Retailers are already rolling out Halloween products, and Sephora is no exception. In the age of Instagram, more and more people are creating elaborate costumes – especially with makeup. Sephora can cash in on the holiday, and it planned to sell a “witch starter kit” this year as part of the marketing effort.
This should be entirely unremarkable, but of course we are living in the dumbest timeline, and somebody got mad. This time, it’s the Wiccans.
Apparently selling mysticism-themed perfume samples with tarot cards, sage, and a rose quartz crystal amounts to cultural appropriation, instead of just a garden-variety gimmick.
The Wiccans feel threatened. And maybe they’re right to feel that way. They don’t have a monopoly on making someone a witch, because you can’t make someone a witch. Actually practicing Wicca gets you no more mystical powers than spritzing on some perfume you bought at Sephora.
Wicca as a religion started in the late 1930s, when a British civil servant named Gerald Gardner returned from working abroad. He decided to combine a bunch of pagan beliefs together, write them down, and sell it – and he used his writings to create a coven with him at the center. It’s not a far cry from L. Ron Hubbard and Scientology, or Gwyneth Paltrow and GOOP.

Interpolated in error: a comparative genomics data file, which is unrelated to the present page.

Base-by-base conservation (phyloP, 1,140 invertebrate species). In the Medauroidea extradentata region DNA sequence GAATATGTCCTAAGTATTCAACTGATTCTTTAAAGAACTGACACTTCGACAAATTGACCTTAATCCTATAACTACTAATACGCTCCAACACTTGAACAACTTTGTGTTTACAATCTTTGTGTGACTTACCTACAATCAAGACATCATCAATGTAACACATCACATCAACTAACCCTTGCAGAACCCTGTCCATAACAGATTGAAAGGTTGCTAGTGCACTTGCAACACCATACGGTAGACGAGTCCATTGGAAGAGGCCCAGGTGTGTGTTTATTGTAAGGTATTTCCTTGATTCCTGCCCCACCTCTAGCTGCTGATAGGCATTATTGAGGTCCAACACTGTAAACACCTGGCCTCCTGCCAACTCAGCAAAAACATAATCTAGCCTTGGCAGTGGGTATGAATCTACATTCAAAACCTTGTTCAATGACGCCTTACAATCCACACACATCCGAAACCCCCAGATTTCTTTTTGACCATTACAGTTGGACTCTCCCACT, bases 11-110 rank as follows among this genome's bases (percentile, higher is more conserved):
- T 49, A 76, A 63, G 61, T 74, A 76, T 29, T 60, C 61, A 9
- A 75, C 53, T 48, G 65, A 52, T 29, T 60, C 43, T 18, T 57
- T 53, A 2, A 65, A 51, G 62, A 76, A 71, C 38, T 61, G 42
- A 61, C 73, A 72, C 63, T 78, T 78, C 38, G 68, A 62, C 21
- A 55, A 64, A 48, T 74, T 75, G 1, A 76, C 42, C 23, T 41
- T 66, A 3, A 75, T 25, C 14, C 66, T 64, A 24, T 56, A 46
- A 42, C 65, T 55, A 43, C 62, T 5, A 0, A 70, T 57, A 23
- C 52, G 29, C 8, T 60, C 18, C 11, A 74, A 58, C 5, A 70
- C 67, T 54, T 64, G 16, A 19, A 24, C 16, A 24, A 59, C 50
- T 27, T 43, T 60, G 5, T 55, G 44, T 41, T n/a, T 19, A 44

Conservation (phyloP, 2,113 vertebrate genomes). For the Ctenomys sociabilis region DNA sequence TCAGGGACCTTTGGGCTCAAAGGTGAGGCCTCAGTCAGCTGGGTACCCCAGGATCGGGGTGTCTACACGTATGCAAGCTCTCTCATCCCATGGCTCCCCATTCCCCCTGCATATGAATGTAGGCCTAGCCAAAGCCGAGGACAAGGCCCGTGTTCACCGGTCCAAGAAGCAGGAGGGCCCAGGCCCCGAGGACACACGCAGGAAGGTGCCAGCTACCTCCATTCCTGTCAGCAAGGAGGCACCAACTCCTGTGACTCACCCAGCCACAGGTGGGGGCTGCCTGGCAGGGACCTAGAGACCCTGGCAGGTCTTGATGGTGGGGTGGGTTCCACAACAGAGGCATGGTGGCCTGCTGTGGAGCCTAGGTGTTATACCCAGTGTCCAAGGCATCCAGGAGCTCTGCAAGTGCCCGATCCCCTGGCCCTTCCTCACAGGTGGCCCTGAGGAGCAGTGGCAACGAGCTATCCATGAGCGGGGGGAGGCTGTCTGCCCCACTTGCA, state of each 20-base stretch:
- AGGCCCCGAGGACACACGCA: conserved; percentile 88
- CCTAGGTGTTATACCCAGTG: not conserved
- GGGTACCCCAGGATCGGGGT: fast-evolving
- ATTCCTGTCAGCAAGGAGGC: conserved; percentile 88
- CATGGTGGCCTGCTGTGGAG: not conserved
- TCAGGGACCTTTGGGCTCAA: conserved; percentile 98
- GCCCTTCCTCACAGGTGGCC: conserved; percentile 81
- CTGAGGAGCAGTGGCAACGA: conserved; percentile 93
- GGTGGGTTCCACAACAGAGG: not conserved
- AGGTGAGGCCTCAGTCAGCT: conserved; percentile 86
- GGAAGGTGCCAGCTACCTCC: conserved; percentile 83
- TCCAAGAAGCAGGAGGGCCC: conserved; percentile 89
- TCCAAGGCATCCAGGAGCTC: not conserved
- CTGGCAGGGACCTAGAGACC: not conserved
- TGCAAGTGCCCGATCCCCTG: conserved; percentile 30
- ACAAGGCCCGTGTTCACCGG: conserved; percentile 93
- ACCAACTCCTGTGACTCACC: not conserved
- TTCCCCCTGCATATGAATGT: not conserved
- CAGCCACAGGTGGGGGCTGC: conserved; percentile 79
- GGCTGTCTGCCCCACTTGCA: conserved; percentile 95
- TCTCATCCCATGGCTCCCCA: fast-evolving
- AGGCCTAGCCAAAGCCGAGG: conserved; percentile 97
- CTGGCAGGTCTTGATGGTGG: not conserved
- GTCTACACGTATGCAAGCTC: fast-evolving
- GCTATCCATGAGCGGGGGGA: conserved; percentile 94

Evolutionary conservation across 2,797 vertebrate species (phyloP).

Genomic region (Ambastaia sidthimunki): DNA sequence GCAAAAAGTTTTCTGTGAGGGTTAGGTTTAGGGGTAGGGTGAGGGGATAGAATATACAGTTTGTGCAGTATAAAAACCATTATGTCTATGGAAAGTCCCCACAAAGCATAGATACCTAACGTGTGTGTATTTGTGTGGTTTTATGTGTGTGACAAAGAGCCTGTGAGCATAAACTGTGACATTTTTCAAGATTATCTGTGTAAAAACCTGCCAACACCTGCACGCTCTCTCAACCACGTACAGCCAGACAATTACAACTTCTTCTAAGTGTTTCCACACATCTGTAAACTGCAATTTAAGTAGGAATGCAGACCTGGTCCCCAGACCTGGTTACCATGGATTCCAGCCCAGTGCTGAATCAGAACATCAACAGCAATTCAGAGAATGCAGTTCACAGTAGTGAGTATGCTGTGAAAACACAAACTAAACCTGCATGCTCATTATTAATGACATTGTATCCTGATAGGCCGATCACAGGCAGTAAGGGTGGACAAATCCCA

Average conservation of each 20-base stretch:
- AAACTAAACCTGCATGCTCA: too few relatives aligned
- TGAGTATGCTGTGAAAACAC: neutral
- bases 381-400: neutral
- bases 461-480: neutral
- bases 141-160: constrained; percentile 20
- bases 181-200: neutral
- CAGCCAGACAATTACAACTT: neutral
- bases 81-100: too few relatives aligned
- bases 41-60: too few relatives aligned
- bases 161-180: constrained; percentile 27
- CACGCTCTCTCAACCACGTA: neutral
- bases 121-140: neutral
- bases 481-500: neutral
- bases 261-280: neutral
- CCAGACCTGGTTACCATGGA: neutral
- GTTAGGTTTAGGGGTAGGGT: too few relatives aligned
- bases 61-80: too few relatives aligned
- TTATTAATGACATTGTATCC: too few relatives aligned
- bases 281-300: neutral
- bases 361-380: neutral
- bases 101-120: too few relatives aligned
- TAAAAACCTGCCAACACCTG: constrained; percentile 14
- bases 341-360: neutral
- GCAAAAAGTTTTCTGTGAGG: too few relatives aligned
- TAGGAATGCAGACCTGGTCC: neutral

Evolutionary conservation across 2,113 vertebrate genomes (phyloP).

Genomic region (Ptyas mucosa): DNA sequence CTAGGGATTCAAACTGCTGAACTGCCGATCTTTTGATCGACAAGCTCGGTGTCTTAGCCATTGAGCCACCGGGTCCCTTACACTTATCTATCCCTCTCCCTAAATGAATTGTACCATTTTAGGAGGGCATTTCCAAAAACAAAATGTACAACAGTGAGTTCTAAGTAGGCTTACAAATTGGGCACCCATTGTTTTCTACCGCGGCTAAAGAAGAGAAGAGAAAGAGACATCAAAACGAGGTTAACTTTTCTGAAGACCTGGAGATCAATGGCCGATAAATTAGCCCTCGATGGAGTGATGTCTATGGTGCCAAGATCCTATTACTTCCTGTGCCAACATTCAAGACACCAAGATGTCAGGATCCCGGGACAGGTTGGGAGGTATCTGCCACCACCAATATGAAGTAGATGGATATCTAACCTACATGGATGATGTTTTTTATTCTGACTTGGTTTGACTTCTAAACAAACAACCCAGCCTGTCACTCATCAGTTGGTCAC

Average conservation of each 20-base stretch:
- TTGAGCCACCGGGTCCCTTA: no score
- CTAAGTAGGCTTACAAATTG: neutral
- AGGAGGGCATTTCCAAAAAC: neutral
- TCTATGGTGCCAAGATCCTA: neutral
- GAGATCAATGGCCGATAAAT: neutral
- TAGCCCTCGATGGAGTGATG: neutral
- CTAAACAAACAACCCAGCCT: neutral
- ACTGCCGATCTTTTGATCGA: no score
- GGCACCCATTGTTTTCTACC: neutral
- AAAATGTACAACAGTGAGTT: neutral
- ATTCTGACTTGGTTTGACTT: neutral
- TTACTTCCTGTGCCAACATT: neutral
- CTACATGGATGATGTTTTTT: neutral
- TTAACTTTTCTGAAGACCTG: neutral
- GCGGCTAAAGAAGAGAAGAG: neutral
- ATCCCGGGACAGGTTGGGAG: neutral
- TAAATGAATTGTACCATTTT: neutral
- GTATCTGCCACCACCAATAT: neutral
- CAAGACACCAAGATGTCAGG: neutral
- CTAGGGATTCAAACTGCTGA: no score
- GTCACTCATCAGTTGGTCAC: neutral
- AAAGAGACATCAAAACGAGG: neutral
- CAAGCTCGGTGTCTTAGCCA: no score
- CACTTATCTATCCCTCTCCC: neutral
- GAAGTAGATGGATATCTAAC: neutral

It’s never pleasant to see your religion mocked, and I don’t doubt that some of the Wiccans are true believers. But the record shows that Wicca is invented. Its origins aren’t mystical and divine, they’re historical and human.
The practice of “witchcraft” – as today’s Wiccans interpret it – requires using items including crystals, sage, and tarot cards. Pinrose, the maker of the makeup kit, wasn’t all that far from reality: These people really do use these items in their “spells.” Contrary to prayer, which calls on a higher power, “spells” rely on certain objects to deliver a specific result.
If you really think that burning certain leaves and throwing certain spices in a certain direction will accomplish something, that’s your right. Knock yourself out; you have the freedom to practice whatever religion you want. But Wiccans can’t really gatekeep who is a “real” witch, because “real” witches aren’t a thing.
A handful of Wiccans signed a petition to get Sephora to drop the Witch Starter Kit. The manufacturer, Penrose, issued an apology, and now says it will not make or sell the product. As it turns out, self-appointed witches DO have power – just not the occult powers that they claim.